Recently, Eastern Mennonite University’s (EMU) spring 2017 mainstage “The 39 Steps” was invited to perform at the Region II Kennedy Center American College Theatre Festival (KCACTF). Abigail Greaser, a sophomore transfer student from EMU, spent the first week and a half of the spring semester in Harrisonburg, Virginia and in Indiana, Pennsylvania
for the festival.
Since the premiere of “The 39 Steps” Greaser and other cast members left EMU’s theatre department, making the festival a perfect time to reconnect.
“It made the opportunity to be reunited even more special for all of us,” she said. “When we all first arrived it was like a big family reunion. We knew that we will likely not ever have the opportunity for all of us to be together and working on a project as a team again.”
“The 39 Steps” is a play adapted by Patrick Barlow from the 1935 Alfred Hitchcock film of the same name. The play follows a man named Richard Hannay who gets caught up in a conspiracy plot involving a foreign secret agent. Hannay then tries to solve the titular mystery while also running from the police after a woman is murdered in his apartment.
Greaser described the play as, “[a combination of] your classic spy novel with Monty Python and Looney Toons! It is a fast-paced, over the top, and highly comical show written for the sole purpose of a good time and a hardy laugh.”
The cast only requires four people, with one actor playing Hannay and three other actors playing a variety of roles, including all three female love interests and two clowns.
This was a delight for Greaser, who played one of the clowns. “I was playing everything
from a bawdy underwear
salesman to a Scottish innkeeper to a not-so-intelligent hitman,” said Greaser.
Three other cast members played silent clowns who helped with technical details of the show, along with portraying the roles of silent characters and even inanimate objects like lamps and chairs. There was also a pianist and a Foley Artist — someone who provides sound effects for comedic and dramatic effect — on stage as well. The play was directed by Justin Poole, EMU’s assistant professor of theatre.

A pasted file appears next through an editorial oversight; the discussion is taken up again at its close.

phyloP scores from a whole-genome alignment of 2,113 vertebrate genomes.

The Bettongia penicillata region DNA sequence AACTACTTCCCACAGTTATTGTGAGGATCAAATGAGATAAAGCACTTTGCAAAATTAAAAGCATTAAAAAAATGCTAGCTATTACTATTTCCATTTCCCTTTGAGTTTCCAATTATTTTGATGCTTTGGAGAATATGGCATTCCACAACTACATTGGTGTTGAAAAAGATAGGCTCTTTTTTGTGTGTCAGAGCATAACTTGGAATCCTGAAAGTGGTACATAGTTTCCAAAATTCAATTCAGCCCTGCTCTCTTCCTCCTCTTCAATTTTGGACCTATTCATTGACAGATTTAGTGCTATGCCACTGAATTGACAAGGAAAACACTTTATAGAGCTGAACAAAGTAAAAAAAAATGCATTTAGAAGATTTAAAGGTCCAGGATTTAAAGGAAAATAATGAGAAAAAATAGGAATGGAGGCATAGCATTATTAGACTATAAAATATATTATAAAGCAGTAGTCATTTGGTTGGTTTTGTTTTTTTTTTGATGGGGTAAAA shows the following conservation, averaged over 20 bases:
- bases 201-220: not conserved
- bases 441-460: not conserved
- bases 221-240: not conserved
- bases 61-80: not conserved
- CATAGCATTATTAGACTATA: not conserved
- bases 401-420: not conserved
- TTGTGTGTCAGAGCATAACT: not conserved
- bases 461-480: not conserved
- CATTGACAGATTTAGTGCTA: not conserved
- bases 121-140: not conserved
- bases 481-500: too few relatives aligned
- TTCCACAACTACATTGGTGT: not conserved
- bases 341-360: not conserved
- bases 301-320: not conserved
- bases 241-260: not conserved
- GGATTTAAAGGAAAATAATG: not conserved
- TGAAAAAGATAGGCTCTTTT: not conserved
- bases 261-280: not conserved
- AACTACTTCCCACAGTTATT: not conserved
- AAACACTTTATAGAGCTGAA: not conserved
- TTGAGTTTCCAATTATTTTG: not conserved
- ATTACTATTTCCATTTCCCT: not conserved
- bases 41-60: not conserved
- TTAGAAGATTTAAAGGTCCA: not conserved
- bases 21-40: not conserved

The play had quite the journey to the festival. KCACTF Region II includes schools from parts of Ohio, Virginia, Pennsylvania, West Virginia, Maryland, and New York. When performing a show, there is generally an option to register for consideration to be invited to the regional festival. After registration, two respondents come and watch the show, later pitching it to a committee which picks from the nominated shows.
That was not the case for EMU, which did not initially register. Rather, a representative from KCACTF came to the show to provide feedback for the student actors and designers. This representative encouraged the production to attempt to take the show to the festival. After looking into it, they managed to add themselves to the list of nominees and were chosen by the board.
The journey didn’t stop there. A fundraising process was required to get the production to the festival. Before the festival, Greaser spent time at EMU to perform in three benefit performances in Harrisonburg to help with that funding. This was in addition to an intense two-week rehearsal process.
“The show is very athletic,” Greaser said. “We were all constantly running around, climbing on and jumping off moving boxes and just pushing our bodies to the limits constantly. Most of the cast was (and still are) covered with bruises. It got to the point where we were all so beat up because of the show that we joked about calling it ‘The 39 Bruises.’”
The show was performed twice at the festival, both sold-out performances. One of the national respondents called it one of the best shows
they’d ever seen.
“KCACTF audiences are notorious for being obnoxious: they react to everything,” Greaser said. “Luckily, that was just the sort of audience our show was made for. Having all the effort we had put into this show appreciated by the audience was intensely gratifying.”
While Greaser has had to dive into another show very quickly after wrapping up “The 39 Steps” as she is currently involved in GC’s Mainstage, “Pirates of Penzance,” she is still processing all that happened.
“It was an incredible opportunity to return and revive this show,” she said. “In addition to all the excitement of the festival, simply being able to work with that team of people again was just incredible.”